All the other passes the Dobsons checked are crossed today only by energetic trampers or, in the case of Goat Pass, competitors in the Coast to Coast race.
The Dobsons recognised that building a road from the top of the pass down the Otira Gorge was going to be a formidable task, including the long-notorious zigzag (which was not superseded until the spectacular Otira Viaduct was opened in 1999) and benching a road on the steep rock walls of the lower gorge. The heroic efforts of the road builders who toiled through the bitter winter of 1865 came almost to naught when a huge Christmas Day flood undid much of their work. The damage was repaired in time for regular coach services between Christchurch and Hokitika to begin in March 1866.
On March 15-16 this year, the Arthur’s Pass community is celebrating the 150th anniversary of Arthur Dobson’s achievement. The opening of the new Arthur’s Pass Walking Track is a major focus of the celebration. The track was built by the Department of Conservation in 2011-2012 and though not officially opened, is already proving popular. Using the track, visitors to Arthur’s Pass can reach the summit of the pass with only one crossing of the now busy and dangerous highway. They can cover in 90-minutes, the ground it took Arthur and Edward Dobson a full day to traverse in 1864, reaching the top of the pass on foot from Arthur’s Pass village without even getting their feet wet – unless heavy rain has swollen Wardens Creek, at the start of the track.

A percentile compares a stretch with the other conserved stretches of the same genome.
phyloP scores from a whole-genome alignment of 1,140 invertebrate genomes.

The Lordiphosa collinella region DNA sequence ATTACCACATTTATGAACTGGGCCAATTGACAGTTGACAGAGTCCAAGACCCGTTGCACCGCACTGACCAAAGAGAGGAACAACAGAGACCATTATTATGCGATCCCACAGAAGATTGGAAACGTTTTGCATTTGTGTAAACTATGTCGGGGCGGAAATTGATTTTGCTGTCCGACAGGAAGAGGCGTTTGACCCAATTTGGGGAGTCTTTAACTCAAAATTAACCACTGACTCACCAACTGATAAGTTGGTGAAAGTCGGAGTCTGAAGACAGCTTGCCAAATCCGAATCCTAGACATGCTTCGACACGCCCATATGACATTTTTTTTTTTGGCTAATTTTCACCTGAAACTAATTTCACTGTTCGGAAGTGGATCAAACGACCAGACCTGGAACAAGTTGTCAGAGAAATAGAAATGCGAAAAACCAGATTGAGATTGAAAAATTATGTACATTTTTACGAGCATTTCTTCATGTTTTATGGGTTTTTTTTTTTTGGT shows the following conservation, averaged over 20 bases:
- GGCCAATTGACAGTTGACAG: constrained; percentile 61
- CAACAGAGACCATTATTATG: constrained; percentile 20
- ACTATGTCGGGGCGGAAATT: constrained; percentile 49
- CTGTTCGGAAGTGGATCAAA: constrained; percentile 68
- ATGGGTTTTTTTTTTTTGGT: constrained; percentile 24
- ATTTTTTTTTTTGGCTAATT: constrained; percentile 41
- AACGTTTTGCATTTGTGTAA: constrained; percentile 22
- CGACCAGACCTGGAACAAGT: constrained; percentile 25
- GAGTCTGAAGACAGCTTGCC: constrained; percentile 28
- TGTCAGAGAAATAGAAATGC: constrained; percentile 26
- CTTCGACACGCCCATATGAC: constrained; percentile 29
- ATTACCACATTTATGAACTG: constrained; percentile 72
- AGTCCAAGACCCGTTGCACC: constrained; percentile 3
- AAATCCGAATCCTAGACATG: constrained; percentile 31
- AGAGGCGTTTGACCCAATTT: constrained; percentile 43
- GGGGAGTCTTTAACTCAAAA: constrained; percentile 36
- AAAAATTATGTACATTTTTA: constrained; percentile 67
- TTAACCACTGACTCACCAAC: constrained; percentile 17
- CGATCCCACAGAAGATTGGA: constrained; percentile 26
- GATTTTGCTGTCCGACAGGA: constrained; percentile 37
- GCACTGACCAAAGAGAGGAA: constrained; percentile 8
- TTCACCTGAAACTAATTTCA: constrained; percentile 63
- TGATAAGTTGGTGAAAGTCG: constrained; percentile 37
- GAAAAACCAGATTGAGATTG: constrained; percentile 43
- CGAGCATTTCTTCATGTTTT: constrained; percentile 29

The Punchbowl Waterfall and Bealey Chasm tracks both link up with the walking track, offering additional opportunities to explore impressive features of Arthur’s Pass National Park. The track ends on the summit of the pass, but there are plans to upgrade the existing Lake Misery Track so walkers have a good track all the way to the upper Otira Valley, an area of outstanding alpine grandeur and high botanical interest.
When the exploits of different explorers were being considered for the television series ‘First Crossings’ the story of the discovery of Arthur’s Pass was ruled out because the highway and the line of power pylons would have made it impossible to recreate the impression of an explorer penetrating virgin wilderness. The Arthur’s Pass Walking Track is well-formed and provides easy walking, but it still allows today’s visitors to Arthur’s Pass to feel they are following in Dobson’s footsteps. For part of its length, the new track follows the line taken by Arthur and Edward Dobson when they first climbed to the summit of the pass 150 years ago.
Reaching the summit on foot is an achievement with rich historical overtones.
– Celebrations, including walks, to mark the 150th anniversary of the discovery of Arthur’s Pass will be held in the village from March 13 to 16.